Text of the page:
POLITICS + GOVERNMENT
Teachers group calls for Gov. Cox to veto bill over classroom instruction of race, gender, sexual orientation
SALT LAKE CITY — The state’s largest teacher group, the Utah Education Association, is asking Gov. Spencer Cox to veto a bill that deals with classroom instruction on race, religion and sexual orientation.
In a letter they sent to Gov. Cox, they say it “perpetuates the myth that Utah educators and public schools ‘indoctrinate’ students.”
UEA Asks @GovCox to Veto HB 427 ‘Individual Freedom in Public Education’https://t.co/AI8ko2adpY pic.twitter.com/At8PCbf4u5
— Utah Education Association (@myuea) March 7, 2023
The bill is HB427. It requires classroom instruction to be “consistent with certain principals of inalienable rights, equal opportunity, and individual merit.”
The bill says those rights include that “an individual, by virtue of the individual’s race or sex, does not bear responsibility for actions that other members of the same race or sex committed in the past; and that an individual should not be made to feel discomfort, guilt, anguish, or any other form of psychological distress on account of the individual’s race.”
Such classroom instruction could put careers at risk
The UEA argues that the bills language is “too broad and undefined,” and say classroom discussions and materials will be left to “interpretation of parents and administrators, placing teachers in an untenable position that potentially risks their career.”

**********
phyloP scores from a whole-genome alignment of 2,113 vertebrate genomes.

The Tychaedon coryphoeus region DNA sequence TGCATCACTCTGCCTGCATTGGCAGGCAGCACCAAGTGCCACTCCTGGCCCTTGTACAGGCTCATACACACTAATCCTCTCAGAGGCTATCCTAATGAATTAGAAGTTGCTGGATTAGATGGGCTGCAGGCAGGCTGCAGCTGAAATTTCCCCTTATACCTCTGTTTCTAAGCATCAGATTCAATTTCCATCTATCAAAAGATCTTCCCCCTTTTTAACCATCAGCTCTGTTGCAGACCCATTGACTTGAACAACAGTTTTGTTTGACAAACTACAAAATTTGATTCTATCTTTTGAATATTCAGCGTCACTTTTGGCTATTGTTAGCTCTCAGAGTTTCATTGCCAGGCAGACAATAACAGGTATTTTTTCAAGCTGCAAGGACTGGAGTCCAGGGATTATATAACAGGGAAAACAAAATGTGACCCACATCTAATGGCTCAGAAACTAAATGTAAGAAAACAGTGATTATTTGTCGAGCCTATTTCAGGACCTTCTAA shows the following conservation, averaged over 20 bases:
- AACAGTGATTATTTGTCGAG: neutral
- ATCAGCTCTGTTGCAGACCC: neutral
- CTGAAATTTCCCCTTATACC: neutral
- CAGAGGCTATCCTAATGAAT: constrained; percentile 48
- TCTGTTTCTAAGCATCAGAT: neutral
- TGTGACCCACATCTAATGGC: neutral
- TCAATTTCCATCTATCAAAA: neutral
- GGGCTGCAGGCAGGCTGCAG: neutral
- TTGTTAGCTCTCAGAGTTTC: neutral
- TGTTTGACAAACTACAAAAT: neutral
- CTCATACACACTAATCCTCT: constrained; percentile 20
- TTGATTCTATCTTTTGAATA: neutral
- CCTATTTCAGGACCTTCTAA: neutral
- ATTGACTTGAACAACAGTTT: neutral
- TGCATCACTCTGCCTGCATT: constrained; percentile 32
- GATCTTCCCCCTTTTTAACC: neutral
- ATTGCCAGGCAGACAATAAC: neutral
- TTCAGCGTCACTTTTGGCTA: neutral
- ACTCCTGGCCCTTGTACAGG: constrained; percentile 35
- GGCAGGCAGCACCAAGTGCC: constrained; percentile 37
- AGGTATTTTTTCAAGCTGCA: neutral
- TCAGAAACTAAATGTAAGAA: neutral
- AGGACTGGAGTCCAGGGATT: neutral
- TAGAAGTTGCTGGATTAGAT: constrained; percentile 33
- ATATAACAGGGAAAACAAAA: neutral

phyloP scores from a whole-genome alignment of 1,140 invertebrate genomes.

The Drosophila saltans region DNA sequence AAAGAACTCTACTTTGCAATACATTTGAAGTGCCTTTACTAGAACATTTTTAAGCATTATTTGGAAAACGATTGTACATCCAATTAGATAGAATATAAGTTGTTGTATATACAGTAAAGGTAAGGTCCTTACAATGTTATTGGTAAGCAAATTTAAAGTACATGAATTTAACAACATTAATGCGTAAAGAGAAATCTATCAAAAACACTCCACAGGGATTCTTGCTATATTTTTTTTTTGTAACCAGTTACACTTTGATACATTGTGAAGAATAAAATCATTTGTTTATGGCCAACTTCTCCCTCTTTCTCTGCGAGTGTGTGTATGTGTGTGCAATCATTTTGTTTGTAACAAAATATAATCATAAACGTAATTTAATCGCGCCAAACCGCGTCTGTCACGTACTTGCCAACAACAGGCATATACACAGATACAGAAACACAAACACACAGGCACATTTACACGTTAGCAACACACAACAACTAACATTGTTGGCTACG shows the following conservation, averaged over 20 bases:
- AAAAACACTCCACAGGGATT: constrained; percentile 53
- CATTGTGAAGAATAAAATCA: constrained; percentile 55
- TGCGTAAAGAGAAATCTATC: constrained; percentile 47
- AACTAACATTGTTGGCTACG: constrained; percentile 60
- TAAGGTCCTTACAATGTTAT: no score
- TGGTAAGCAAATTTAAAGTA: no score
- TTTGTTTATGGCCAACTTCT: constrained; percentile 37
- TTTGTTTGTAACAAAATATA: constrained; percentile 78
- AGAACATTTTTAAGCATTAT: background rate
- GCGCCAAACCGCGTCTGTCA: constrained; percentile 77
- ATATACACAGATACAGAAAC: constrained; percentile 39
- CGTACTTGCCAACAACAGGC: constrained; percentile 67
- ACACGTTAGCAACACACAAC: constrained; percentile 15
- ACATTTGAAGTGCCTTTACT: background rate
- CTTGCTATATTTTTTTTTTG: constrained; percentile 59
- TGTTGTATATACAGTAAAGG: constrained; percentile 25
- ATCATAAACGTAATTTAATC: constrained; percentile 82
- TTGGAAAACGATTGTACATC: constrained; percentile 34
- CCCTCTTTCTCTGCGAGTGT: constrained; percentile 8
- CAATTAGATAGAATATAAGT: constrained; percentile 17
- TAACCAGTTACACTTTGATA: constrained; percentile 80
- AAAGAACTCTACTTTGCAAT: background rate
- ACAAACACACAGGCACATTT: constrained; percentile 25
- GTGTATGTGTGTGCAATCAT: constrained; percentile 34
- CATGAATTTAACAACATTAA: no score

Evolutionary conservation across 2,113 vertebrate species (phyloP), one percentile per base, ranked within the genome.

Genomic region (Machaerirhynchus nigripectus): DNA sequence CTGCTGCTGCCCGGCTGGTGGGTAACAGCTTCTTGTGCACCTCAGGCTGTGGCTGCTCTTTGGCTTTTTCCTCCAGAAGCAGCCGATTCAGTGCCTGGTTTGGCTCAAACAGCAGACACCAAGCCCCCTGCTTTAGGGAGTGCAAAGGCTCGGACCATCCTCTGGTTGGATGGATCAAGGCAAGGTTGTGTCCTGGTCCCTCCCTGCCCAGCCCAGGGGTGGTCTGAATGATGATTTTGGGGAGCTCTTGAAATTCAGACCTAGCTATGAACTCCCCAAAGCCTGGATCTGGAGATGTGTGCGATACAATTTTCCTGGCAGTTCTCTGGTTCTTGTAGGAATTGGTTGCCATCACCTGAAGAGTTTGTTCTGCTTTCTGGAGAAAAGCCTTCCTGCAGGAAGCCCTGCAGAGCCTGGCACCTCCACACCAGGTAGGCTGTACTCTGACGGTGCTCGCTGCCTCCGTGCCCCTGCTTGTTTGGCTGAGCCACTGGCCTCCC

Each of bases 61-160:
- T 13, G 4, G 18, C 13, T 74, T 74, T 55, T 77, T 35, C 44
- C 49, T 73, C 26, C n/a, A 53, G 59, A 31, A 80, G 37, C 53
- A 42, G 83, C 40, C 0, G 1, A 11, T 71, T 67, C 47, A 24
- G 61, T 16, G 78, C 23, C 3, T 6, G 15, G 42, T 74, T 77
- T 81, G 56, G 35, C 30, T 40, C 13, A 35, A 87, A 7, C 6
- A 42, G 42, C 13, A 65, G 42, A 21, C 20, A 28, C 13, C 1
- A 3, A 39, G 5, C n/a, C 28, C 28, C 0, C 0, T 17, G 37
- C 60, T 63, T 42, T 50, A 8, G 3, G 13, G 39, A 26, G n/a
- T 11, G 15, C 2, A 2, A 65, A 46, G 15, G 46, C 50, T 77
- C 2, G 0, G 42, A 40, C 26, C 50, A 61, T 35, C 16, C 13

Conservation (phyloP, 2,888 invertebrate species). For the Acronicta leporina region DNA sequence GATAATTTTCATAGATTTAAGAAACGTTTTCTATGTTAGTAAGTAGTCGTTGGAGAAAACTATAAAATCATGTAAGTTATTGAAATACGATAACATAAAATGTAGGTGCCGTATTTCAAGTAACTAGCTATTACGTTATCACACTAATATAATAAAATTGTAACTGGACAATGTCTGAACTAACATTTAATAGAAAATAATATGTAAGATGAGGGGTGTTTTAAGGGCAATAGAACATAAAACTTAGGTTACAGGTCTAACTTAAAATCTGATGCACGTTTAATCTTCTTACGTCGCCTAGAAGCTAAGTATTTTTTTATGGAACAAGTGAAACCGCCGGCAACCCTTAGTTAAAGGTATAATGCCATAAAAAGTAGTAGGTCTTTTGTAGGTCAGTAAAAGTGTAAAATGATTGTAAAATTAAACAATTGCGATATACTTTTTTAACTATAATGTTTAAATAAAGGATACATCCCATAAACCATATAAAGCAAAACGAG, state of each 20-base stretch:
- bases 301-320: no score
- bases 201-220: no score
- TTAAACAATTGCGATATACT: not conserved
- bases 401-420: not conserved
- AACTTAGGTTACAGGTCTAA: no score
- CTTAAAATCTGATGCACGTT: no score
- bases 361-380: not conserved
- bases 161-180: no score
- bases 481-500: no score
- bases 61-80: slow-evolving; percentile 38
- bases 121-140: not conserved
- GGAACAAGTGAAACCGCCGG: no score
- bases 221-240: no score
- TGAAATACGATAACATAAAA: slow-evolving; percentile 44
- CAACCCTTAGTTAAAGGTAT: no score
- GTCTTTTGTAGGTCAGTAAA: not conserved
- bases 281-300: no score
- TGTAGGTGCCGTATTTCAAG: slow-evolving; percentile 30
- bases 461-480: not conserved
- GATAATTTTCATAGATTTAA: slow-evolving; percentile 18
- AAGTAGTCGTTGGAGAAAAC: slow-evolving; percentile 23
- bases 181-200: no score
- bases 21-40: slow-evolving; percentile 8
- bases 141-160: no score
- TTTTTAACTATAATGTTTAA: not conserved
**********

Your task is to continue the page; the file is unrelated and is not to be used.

During the Senate debate in the legislature, sponsor Sen. Mike Kennedy (R-Alpine) said the words in the bill are enshrined in the country’s founding documents. He said he “stands by the words” especially when it comes to children.
“With all people, we should teach them with respect and equality, and if we’re already doing that, and we adhere to those concepts, why is there such offence and consternation about putting that in state code?”
The UEA’s letter argues the bill requires teaching “identified principals of Critical Race Theory” which the legislature has taken steps to prohibit from Utah schools. They also say it “undermines trust in public education.”
KSL NewsRadio asked Gov. Cox about some teachers concerns over this bill on the last day of the legislative session Friday, before UEA’s call for a veto. Specifically, he was asked about teachers concerns the bill was “too vague” with what they could or couldn’t teach.
“I think vague is the key question there,” he said.
He also said this bill was one of the many school curriculum bills where he’s been told many of the concerns had been addressed with the education community.
“That’s what I’ve been told. That those changes happened, significant changes to where the education community mostly feels they’re okay with it.”
As for a potential veto, the Governor said, “There’s always a chance. I need to look at it closely, but my intention right now is not to.”
Today, the Governor’s office says he’s still reviewing hundreds of bills and isn’t commenting on specific bills at this point.
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